THE ANCIENT GREEKS had the oracle at Delphi. The Romans had Fortuna, the goddess of good luck. In Hollywood we have tracking, a research tool invented 25 years ago to manage marketing campaigns that’s lately come to serve a different and more dubious purpose: divining the weekend grosses.
Every Friday morning, the purveyors of tracking, NRG, MarketCast and OTX, use the data they’ve gathered over several weeks of customer surveys to hazard a guess about the weekend box office. Then they sit back like bleary-eyed racetrack junkies and hope for the best.
Sometimes these predictions are uncanny in their accuracy. But on a few big weekends in 2006, they’ve missed the mark.
All three research companies overestimated the grosses of “MI3,” with MarketCast (a corporate sibling of Variety) furthest afield at $64 million, and OTX the closest, with $53 million (the film opened to $48.5 million).
All three were low for “Poseidon,” with MarketCast the nearest at $18 million and NRG the laggard at $16.5 million. The results for other big films this year have varied wildly. When “Saw II” came out, MarketCast predicted it would open to $26 million, and OTX predicted $19.5 million. The actual first-weekend gross was $31.7 million.
Disparities like these are inevitable in a business governed by art and blind luck, particularly at a time when new communications channels are changing moviegoing habits in ways that are defying the expectations of even the best trained futurists.
But they lead to conniptions among studio executives who depend on tracking to manage expectations among their colleagues, filmmakers and stars. What do you tell Tom Cruise when his film opens to a $15 million shortfall?
LIKE POLITICAL POLLS, tracking is an indispensable tool for marketers, allowing them to gauge and tweak their ad campaigns. Let’s say the tracking on “Cinderella Man” is sluggish among older women (it was). One solution: a new flight of TV ads pushing the love story. Younger guys aren’t interested? Cut a bruising new spot with plenty of blood.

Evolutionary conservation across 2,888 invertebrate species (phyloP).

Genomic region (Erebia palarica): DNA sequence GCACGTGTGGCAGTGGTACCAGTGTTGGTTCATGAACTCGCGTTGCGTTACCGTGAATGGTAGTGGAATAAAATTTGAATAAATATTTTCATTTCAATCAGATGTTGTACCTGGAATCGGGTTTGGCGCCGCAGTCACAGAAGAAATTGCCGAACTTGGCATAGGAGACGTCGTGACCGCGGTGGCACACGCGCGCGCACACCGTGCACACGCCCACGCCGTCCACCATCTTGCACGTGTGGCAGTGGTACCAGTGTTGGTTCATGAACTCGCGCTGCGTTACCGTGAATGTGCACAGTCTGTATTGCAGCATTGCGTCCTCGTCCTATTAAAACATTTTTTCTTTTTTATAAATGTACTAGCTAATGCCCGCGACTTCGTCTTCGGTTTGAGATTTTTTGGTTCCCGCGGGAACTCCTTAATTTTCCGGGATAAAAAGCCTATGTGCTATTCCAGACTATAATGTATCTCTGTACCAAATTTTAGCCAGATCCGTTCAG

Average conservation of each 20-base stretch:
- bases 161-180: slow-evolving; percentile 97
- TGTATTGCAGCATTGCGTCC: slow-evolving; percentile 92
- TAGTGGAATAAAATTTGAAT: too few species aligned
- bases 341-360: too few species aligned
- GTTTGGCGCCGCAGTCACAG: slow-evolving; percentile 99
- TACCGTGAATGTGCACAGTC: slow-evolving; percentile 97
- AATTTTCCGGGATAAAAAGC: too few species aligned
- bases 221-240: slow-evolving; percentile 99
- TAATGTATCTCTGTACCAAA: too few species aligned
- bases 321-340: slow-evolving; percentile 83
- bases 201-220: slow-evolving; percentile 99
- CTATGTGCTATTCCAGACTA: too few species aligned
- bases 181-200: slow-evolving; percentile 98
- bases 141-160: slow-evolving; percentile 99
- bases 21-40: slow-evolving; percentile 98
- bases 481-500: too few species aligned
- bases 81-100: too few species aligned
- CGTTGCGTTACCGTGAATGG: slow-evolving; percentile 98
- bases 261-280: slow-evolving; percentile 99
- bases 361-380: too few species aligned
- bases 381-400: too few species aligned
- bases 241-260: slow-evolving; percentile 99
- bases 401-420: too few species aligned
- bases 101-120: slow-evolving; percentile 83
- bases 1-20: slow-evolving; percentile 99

Tracking surveys are a brutally labor-intensive process, and nothing bugs research mavens more than seeing their data in the hands of people who don’t know the first thing about how it’s gathered. “Research is a tool,” one told me. “It’s not a definitive answer to anything.”
But for a growing number of amateur box office astrologists, tracking is loaded with other functions.
It’s the ultimate insider’s commodity, a code word for being in the know in a town that puts a premium on such things. It’s a tool for managing success or failure, allowing those on the hook for a hit or flop to plan their next move — “should I be preparing my victory brunch or do I start saying I never planned on making that movie,” as one studio exec put it.
IN THE WORST CASE SCENARIO, tracking is used as a weapon to club noncompliant filmmakers. One executive I know refers to it as pornography.
But that practice is hardly new. Political pollsters are famous at devising surveys whose aim isn’t to gather information but to convince voters of a certain point of view.
Washington pollster John Zogby was once hired by PETA to survey American eating habits by asking questions like: “Would you eat less meat if you knew that within days of birth, in order to make veal, male dairy calves are taken from their mothers, chained inside tiny crates to keep their muscles from developing, and fed an iron-deficient diet so that their flesh remains pale?”
The questions on tracking surveys are far more vanilla — “What movies are you interested in seeing?” “How interested are you in seeing movie X?” — and the purpose far more benign.
When I conducted my own highly unscientific poll of studio marketers, most said that tracking works just fine, though they’d like to see a few adjustments to it.
NRG, MarketCast and OTX have all sought to update their tracking studies with “buzz metrics” to measure things like viral Internet buzz and word of mouth. One studio exec also suggested they create trendsetter panels to compensate for the inevitable limitations of traditional telephone surveys.
“There isn’t a single person in my life who would answer a phone call from a stranger and agree to take five or 10 or 15 minutes to talk about movie options,” he said. “That fact gives me some pause.”